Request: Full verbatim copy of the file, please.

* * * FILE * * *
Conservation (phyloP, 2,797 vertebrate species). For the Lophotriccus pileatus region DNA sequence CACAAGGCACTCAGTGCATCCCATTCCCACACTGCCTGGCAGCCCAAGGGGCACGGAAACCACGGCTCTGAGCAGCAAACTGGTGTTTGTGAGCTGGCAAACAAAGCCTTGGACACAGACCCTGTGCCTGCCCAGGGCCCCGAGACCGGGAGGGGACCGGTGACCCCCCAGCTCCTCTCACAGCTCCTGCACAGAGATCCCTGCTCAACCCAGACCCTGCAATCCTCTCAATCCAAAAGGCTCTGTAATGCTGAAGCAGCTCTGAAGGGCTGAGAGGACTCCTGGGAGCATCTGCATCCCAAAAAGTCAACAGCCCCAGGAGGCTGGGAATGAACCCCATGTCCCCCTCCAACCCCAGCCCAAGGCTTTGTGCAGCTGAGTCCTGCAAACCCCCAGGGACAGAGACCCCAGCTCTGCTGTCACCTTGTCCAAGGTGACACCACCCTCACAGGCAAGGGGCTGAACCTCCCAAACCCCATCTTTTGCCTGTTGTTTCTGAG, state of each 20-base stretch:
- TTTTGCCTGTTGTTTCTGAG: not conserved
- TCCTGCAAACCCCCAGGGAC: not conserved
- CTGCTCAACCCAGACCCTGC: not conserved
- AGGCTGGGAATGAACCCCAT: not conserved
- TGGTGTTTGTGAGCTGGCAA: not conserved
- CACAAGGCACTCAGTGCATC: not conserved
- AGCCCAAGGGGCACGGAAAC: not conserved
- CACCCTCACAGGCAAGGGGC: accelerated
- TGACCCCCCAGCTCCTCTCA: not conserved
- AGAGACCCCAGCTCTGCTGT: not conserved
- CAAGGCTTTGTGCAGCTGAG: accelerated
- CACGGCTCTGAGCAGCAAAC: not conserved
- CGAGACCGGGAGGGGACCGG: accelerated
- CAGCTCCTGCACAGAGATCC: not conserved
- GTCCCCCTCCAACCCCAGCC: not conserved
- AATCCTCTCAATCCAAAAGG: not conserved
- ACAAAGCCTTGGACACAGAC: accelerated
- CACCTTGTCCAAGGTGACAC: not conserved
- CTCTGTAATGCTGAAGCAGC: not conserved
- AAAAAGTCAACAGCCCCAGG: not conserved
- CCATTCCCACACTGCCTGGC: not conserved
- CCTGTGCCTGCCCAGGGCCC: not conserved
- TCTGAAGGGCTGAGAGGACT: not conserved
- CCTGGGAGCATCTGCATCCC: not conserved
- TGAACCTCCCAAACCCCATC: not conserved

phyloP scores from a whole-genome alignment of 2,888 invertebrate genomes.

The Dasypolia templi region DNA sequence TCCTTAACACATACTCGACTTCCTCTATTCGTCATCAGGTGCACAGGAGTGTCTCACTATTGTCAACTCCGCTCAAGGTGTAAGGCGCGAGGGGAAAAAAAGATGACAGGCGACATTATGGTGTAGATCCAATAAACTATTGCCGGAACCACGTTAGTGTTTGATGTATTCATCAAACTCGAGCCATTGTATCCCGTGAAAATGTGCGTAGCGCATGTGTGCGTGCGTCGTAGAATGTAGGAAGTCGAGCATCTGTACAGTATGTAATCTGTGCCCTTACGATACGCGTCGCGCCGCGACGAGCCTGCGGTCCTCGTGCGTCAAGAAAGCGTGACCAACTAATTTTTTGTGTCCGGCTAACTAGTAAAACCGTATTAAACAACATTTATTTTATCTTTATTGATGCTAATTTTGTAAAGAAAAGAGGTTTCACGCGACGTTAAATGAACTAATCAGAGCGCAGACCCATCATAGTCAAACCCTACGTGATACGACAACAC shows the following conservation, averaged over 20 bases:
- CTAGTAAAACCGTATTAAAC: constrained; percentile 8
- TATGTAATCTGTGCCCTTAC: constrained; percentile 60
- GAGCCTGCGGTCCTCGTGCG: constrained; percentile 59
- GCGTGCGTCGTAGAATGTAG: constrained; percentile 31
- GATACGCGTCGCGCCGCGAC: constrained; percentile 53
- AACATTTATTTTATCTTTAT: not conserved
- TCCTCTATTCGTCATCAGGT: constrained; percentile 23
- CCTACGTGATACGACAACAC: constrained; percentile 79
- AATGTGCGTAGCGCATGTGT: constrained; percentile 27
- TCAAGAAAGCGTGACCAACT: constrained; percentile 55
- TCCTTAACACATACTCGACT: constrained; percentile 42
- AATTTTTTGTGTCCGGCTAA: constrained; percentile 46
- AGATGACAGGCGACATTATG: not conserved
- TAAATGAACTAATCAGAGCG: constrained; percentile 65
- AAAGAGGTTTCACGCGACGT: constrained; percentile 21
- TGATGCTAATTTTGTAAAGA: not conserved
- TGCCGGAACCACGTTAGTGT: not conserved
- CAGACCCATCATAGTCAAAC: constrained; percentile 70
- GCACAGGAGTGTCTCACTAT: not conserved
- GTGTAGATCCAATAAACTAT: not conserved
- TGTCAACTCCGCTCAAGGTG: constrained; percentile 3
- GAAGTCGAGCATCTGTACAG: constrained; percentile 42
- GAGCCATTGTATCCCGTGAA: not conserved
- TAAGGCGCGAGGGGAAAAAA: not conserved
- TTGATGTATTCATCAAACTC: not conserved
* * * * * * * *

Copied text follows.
Conservation (phyloP, 2,797 vertebrate species). For the Lophotriccus pileatus region DNA sequence CACAAGGCACTCAGTGCATCCCATTCCCACACTGCCTGGCAGCCCAAGGGGCACGGAAACCACGGCTCTGAGCAGCAAACTGGTGTTTGTGAGCTGGCAAACAAAGCCTTGGACACAGACCCTGTGCCTGCCCAGGGCCCCGAGACCGGGAGGGGACCGGTGACCCCCCAGCTCCTCTCACAGCTCCTGCACAGAGATCCCTGCTCAACCCAGACCCTGCAATCCTCTCAATCCAAAAGGCTCTGTAATGCTGAAGCAGCTCTGAAGGGCTGAGAGGACTCCTGGGAGCATCTGCATCCCAAAAAGTCAACAGCCCCAGGAGGCTGGGAATGAACCCCATGTCCCCCTCCAACCCCAGCCCAAGGCTTTGTGCAGCTGAGTCCTGCAAACCCCCAGGGACAGAGACCCCAGCTCTGCTGTCACCTTGTCCAAGGTGACACCACCCTCACAGGCAAGGGGCTGAACCTCCCAAACCCCATCTTTTGCCTGTTGTTTCTGAG, state of each 20-base stretch:
- TTTTGCCTGTTGTTTCTGAG: not conserved
- TCCTGCAAACCCCCAGGGAC: not conserved
- CTGCTCAACCCAGACCCTGC: not conserved
- AGGCTGGGAATGAACCCCAT: not conserved
- TGGTGTTTGTGAGCTGGCAA: not conserved
- CACAAGGCACTCAGTGCATC: not conserved
- AGCCCAAGGGGCACGGAAAC: not conserved
- CACCCTCACAGGCAAGGGGC: accelerated
- TGACCCCCCAGCTCCTCTCA: not conserved
- AGAGACCCCAGCTCTGCTGT: not conserved
- CAAGGCTTTGTGCAGCTGAG: accelerated
- CACGGCTCTGAGCAGCAAAC: not conserved
- CGAGACCGGGAGGGGACCGG: accelerated
- CAGCTCCTGCACAGAGATCC: not conserved
- GTCCCCCTCCAACCCCAGCC: not conserved
- AATCCTCTCAATCCAAAAGG: not conserved
- ACAAAGCCTTGGACACAGAC: accelerated
- CACCTTGTCCAAGGTGACAC: not conserved
- CTCTGTAATGCTGAAGCAGC: not conserved
- AAAAAGTCAACAGCCCCAGG: not conserved
- CCATTCCCACACTGCCTGGC: not conserved
- CCTGTGCCTGCCCAGGGCCC: not conserved
- TCTGAAGGGCTGAGAGGACT: not conserved
- CCTGGGAGCATCTGCATCCC: not conserved
- TGAACCTCCCAAACCCCATC: not conserved

phyloP scores from a whole-genome alignment of 2,888 invertebrate genomes.

The Dasypolia templi region DNA sequence TCCTTAACACATACTCGACTTCCTCTATTCGTCATCAGGTGCACAGGAGTGTCTCACTATTGTCAACTCCGCTCAAGGTGTAAGGCGCGAGGGGAAAAAAAGATGACAGGCGACATTATGGTGTAGATCCAATAAACTATTGCCGGAACCACGTTAGTGTTTGATGTATTCATCAAACTCGAGCCATTGTATCCCGTGAAAATGTGCGTAGCGCATGTGTGCGTGCGTCGTAGAATGTAGGAAGTCGAGCATCTGTACAGTATGTAATCTGTGCCCTTACGATACGCGTCGCGCCGCGACGAGCCTGCGGTCCTCGTGCGTCAAGAAAGCGTGACCAACTAATTTTTTGTGTCCGGCTAACTAGTAAAACCGTATTAAACAACATTTATTTTATCTTTATTGATGCTAATTTTGTAAAGAAAAGAGGTTTCACGCGACGTTAAATGAACTAATCAGAGCGCAGACCCATCATAGTCAAACCCTACGTGATACGACAACAC shows the following conservation, averaged over 20 bases:
- CTAGTAAAACCGTATTAAAC: constrained; percentile 8
- TATGTAATCTGTGCCCTTAC: constrained; percentile 60
- GAGCCTGCGGTCCTCGTGCG: constrained; percentile 59
- GCGTGCGTCGTAGAATGTAG: constrained; percentile 31
- GATACGCGTCGCGCCGCGAC: constrained; percentile 53
- AACATTTATTTTATCTTTAT: not conserved
- TCCTCTATTCGTCATCAGGT: constrained; percentile 23
- CCTACGTGATACGACAACAC: constrained; percentile 79
- AATGTGCGTAGCGCATGTGT: constrained; percentile 27
- TCAAGAAAGCGTGACCAACT: constrained; percentile 55
- TCCTTAACACATACTCGACT: constrained; percentile 42
- AATTTTTTGTGTCCGGCTAA: constrained; percentile 46
- AGATGACAGGCGACATTATG: not conserved
- TAAATGAACTAATCAGAGCG: constrained; percentile 65
- AAAGAGGTTTCACGCGACGT: constrained; percentile 21
- TGATGCTAATTTTGTAAAGA: not conserved
- TGCCGGAACCACGTTAGTGT: not conserved
- CAGACCCATCATAGTCAAAC: constrained; percentile 70
- GCACAGGAGTGTCTCACTAT: not conserved
- GTGTAGATCCAATAAACTAT: not conserved
- TGTCAACTCCGCTCAAGGTG: constrained; percentile 3
- GAAGTCGAGCATCTGTACAG: constrained; percentile 42
- GAGCCATTGTATCCCGTGAA: not conserved
- TAAGGCGCGAGGGGAAAAAA: not conserved
- TTGATGTATTCATCAAACTC: not conserved